“eSports is huge,” he said. “People think video games are just video games, but it’s a competitive sport and they get real serious. And they’ll spend money on their gear like a football player will. They’ll pay [for new equipment] because the faster their stuff is the more of an advantage they have.”

The eSport of the moment is Fortnite Battle Royale, a free-for-all shooter game that puts players on an island with constantly shrinking borders, forcing them ever closer together. The game has become a cultural phenomenon, with and is estimated to have earned more than $1 billion in microtransactions, despite being free to play. Its market dominance is apparent at Game Time — at any given moment, almost every screen in the space will be dedicated to the game.

At any given moment, the vast majority of the screens at Game Time feature the hit game Fortnite Battle Royale. (Photo by Leopold Knopp)

Though Fortnite is head-and-shoulders above other games right now, Masterson said Game Time offers any game someone would want to play. If someone comes in and wants to play a game not currently at Game Time, Masterson said they will buy the game and install it on the system. The person would not be charged for the waiting time.

Masterson grew up in poverty in California, leaving home and making his own way at age 16. He moved to Texas three years ago, saying he could not get here fast enough. He lauded Texas for their pro-business approach and described California as having “too many hands in the cookie jar.”

“I grew up poor and a lot of people don’t know that,” he said. “I had holes in my shoes.”

Game Time is far from his only current business venture — and far from his only venture in Music City mall. On top of Game Time, he is opening up a credit repair service and a vehicle-renting service in Music City Mall. He also wants to expand and contribute to the food court in the mall.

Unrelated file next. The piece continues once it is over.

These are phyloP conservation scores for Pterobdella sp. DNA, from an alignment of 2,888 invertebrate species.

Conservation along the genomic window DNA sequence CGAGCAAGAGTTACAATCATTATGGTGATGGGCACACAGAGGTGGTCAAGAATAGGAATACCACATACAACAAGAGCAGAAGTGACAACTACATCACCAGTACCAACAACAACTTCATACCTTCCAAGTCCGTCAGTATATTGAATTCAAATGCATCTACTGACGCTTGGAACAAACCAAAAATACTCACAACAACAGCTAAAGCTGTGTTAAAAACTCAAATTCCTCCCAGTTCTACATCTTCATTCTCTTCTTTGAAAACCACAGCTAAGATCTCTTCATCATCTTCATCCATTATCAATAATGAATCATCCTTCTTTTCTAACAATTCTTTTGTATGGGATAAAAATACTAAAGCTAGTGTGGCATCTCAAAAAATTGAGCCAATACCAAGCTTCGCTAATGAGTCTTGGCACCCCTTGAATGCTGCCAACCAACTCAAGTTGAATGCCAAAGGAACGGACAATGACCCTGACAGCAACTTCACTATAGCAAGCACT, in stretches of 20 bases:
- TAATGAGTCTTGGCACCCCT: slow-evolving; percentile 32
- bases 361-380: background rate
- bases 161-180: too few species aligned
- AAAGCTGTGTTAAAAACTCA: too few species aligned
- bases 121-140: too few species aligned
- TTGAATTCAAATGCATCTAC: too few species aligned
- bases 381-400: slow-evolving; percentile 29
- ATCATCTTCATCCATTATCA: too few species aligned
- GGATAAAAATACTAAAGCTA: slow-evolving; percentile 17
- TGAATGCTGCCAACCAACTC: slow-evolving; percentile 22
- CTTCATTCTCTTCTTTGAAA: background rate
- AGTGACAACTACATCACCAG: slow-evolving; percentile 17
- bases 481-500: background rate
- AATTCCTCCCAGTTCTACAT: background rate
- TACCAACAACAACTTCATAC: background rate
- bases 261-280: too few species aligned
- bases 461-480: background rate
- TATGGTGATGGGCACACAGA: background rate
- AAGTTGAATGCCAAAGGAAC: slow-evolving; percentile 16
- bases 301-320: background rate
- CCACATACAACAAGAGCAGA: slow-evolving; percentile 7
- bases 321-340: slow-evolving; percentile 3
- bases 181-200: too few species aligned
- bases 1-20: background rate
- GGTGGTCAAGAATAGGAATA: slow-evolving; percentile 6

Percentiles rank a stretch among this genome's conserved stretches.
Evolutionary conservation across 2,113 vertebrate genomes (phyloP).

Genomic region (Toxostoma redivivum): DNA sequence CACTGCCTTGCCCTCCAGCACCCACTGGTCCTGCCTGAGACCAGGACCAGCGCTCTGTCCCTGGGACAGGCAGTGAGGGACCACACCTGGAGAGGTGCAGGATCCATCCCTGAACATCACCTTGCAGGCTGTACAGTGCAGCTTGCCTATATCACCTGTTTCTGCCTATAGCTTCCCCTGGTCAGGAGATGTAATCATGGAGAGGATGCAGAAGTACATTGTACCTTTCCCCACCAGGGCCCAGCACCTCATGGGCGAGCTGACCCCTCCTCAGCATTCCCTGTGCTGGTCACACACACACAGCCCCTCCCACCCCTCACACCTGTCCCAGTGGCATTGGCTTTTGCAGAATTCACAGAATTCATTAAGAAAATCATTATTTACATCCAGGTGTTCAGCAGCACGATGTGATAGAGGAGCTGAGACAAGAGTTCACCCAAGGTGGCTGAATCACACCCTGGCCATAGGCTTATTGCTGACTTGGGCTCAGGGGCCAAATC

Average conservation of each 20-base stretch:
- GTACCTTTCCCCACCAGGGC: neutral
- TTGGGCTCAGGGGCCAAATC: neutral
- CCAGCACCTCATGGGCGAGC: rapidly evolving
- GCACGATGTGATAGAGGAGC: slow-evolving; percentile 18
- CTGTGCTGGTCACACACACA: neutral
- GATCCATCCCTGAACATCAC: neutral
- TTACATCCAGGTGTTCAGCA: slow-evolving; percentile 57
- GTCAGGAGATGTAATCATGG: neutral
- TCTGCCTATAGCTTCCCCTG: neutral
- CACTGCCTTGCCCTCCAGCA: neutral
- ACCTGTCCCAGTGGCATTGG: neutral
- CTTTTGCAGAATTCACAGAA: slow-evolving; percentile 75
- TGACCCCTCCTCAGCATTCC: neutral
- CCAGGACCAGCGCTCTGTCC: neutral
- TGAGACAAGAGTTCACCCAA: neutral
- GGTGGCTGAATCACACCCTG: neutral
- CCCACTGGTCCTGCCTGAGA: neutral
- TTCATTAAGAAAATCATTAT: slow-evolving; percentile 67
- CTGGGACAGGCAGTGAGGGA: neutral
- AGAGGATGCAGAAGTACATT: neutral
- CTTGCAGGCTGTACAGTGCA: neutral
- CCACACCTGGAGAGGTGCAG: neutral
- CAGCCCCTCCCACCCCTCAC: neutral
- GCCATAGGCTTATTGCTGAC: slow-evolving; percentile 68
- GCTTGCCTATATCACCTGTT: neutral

He said a large part of his goal is to give back. He spoke highly of the Lewisville community and has taken steps to help out. He’s done this through offering mothers a place for their children to go after school for free, as long as a chaperone attends with them. He also offers discounts to all first responders and military veterans, active and retired. On top of this, Masterson said they are not a charity, but he has no problem cutting people slack on the price.

“I’m able to say, ‘hey you’re having a good time, let me give you another hour,’” he said. “Or you want to come in and have a birthday party but can’t afford it, I’ll give you half-off.”

Game Time founder and owner Flash Masterson. (Photo by Leopold Knopp)

Speaking on past failures, Masterson said he had opened up an electronic store in Collin Creek Mall that resulted in a $40,000 loss. The store, like Game Time, featured high tech computers for gaming, but was mostly dedicated to retail. Masterson said he learned a lot from the experience, such as lease negotiations. But above all else he said he realized it’s a fruitless effort to pursue retail, as online companies have cornered that market in terms of cost and convenience. It was after this he decided to pursue service.

“My goal is to make you happy,” he said. “And people have forgotten this in business because they’re looking for the fast buck and not the long game, or they just don’t want to take care of people.”

With the new services he is opening, such as the credit repair service or computer repair, Masterson continuously stressed the main goal of making people happy and keeping them coming back as loyal customers.

“We’re here and we’re going at 100 percent,” Masterson said. “Come in and give us a try.”

Game Time regularly hosts tournaments and events, including overnight lock-ins. The next one is scheduled for Aug. 11. To keep up with the store’s events, follow it on Facebook.